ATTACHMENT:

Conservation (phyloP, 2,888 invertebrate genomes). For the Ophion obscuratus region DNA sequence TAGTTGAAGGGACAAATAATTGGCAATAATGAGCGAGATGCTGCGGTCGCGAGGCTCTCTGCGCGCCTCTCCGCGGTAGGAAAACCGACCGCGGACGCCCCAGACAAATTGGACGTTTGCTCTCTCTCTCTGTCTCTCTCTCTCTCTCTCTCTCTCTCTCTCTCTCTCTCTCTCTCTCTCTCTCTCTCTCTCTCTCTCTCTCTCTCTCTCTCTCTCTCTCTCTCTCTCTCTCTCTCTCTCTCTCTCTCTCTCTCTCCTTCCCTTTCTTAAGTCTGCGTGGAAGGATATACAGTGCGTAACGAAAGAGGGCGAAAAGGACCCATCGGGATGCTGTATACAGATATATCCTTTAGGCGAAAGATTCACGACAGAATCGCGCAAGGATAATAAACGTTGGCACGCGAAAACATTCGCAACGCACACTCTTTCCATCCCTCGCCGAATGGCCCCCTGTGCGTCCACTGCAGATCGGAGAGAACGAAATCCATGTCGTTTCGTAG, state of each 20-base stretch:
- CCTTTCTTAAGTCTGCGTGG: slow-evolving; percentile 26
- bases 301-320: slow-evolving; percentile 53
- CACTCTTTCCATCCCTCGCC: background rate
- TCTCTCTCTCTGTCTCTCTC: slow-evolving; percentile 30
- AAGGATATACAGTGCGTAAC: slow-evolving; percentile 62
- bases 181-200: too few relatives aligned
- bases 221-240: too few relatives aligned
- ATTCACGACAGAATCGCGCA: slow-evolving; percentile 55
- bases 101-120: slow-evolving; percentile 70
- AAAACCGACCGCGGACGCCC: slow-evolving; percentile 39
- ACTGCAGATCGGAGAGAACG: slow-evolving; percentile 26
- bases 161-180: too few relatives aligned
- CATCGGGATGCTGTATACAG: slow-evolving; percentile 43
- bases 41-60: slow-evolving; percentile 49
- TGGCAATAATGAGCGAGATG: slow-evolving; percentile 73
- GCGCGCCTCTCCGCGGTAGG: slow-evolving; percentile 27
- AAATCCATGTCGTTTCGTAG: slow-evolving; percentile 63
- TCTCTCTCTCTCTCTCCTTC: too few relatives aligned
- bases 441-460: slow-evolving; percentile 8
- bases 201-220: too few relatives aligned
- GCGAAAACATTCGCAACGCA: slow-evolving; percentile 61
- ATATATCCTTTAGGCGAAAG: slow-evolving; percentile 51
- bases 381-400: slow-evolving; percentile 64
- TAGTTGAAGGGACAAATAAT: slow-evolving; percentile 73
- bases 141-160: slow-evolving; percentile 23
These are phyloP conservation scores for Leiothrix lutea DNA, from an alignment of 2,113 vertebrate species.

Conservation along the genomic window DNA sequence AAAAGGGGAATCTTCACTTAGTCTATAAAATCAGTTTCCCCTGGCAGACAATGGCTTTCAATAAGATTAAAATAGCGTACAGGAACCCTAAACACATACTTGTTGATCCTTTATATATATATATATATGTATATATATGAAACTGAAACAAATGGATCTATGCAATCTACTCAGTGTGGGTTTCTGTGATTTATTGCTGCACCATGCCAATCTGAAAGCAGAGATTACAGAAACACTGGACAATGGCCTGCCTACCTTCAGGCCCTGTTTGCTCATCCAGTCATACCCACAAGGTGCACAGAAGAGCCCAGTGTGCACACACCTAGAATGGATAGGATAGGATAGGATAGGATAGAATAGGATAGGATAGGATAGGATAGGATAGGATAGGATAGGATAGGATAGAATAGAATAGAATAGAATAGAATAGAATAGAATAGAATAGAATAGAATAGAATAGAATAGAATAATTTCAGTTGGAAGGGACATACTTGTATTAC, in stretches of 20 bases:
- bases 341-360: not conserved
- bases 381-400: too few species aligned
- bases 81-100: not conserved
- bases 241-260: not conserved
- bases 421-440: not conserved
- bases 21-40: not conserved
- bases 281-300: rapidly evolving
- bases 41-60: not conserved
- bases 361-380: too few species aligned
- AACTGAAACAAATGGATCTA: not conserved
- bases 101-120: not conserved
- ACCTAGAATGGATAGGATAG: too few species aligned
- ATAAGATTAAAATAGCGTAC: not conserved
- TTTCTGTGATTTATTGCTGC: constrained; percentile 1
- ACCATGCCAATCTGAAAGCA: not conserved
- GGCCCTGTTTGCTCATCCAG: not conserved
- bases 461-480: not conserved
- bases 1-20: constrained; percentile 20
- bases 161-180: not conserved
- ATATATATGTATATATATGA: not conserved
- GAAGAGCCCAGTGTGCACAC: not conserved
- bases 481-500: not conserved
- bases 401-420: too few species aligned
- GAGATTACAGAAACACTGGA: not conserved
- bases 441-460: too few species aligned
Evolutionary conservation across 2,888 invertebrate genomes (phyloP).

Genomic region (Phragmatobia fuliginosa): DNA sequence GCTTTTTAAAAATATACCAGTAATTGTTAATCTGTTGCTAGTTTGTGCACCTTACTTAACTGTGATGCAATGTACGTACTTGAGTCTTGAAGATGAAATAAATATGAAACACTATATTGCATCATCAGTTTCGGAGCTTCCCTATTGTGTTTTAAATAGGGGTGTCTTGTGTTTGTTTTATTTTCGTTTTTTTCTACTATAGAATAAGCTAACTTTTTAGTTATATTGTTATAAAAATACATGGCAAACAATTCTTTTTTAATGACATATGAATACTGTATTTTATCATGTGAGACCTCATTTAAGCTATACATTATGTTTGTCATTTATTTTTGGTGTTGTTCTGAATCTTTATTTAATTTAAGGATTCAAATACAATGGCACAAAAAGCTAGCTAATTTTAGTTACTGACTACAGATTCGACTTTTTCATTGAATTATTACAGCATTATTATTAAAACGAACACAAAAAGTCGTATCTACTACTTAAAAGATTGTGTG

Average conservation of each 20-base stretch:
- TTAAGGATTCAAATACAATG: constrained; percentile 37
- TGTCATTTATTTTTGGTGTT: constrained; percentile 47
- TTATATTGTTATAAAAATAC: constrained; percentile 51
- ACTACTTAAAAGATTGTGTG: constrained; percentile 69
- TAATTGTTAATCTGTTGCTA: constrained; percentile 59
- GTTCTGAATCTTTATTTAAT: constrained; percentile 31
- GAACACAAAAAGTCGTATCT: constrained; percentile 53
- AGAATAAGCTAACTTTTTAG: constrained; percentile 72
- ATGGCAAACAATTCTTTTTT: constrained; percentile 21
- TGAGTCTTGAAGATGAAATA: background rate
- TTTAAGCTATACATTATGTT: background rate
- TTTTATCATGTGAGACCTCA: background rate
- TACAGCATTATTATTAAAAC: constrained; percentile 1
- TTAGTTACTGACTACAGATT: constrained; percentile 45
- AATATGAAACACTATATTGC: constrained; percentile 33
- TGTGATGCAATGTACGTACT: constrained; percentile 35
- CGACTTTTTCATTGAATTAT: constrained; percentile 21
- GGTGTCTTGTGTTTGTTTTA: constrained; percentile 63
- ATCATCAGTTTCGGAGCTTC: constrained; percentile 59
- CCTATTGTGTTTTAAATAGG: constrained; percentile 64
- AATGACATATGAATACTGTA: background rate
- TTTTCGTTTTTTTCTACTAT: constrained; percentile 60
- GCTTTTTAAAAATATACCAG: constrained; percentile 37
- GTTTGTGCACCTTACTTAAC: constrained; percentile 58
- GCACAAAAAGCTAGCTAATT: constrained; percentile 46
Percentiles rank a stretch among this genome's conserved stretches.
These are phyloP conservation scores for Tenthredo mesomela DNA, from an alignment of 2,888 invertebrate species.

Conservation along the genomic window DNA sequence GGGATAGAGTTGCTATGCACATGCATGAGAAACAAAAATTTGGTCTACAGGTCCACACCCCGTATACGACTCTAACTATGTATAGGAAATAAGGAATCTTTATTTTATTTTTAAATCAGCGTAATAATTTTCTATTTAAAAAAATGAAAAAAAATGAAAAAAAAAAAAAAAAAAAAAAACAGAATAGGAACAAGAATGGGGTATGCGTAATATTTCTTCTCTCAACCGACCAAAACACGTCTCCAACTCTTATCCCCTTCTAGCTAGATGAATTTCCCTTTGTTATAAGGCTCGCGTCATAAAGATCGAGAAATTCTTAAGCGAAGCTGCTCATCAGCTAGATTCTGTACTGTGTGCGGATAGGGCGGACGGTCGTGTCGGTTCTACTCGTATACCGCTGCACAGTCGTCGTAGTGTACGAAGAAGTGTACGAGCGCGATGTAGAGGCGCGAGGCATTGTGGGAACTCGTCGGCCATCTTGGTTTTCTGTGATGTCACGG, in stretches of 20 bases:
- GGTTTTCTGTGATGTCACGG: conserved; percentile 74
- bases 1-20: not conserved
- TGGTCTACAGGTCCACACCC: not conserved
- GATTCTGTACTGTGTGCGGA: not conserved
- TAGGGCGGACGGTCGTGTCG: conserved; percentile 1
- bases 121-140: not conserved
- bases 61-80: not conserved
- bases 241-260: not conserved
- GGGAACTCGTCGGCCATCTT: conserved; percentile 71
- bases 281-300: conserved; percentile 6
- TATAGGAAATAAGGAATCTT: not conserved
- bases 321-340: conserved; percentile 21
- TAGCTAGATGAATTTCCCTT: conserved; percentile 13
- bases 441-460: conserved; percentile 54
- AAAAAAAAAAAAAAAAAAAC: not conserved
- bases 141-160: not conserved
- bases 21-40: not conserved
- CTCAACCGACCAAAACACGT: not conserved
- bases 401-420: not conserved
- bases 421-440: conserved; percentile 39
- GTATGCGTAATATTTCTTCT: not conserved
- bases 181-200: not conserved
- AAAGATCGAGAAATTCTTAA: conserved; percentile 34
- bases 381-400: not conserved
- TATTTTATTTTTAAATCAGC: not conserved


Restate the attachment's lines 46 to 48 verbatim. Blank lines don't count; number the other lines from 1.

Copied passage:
- bases 1-20: constrained; percentile 20
- bases 161-180: not conserved
- ATATATATGTATATATATGA: not conserved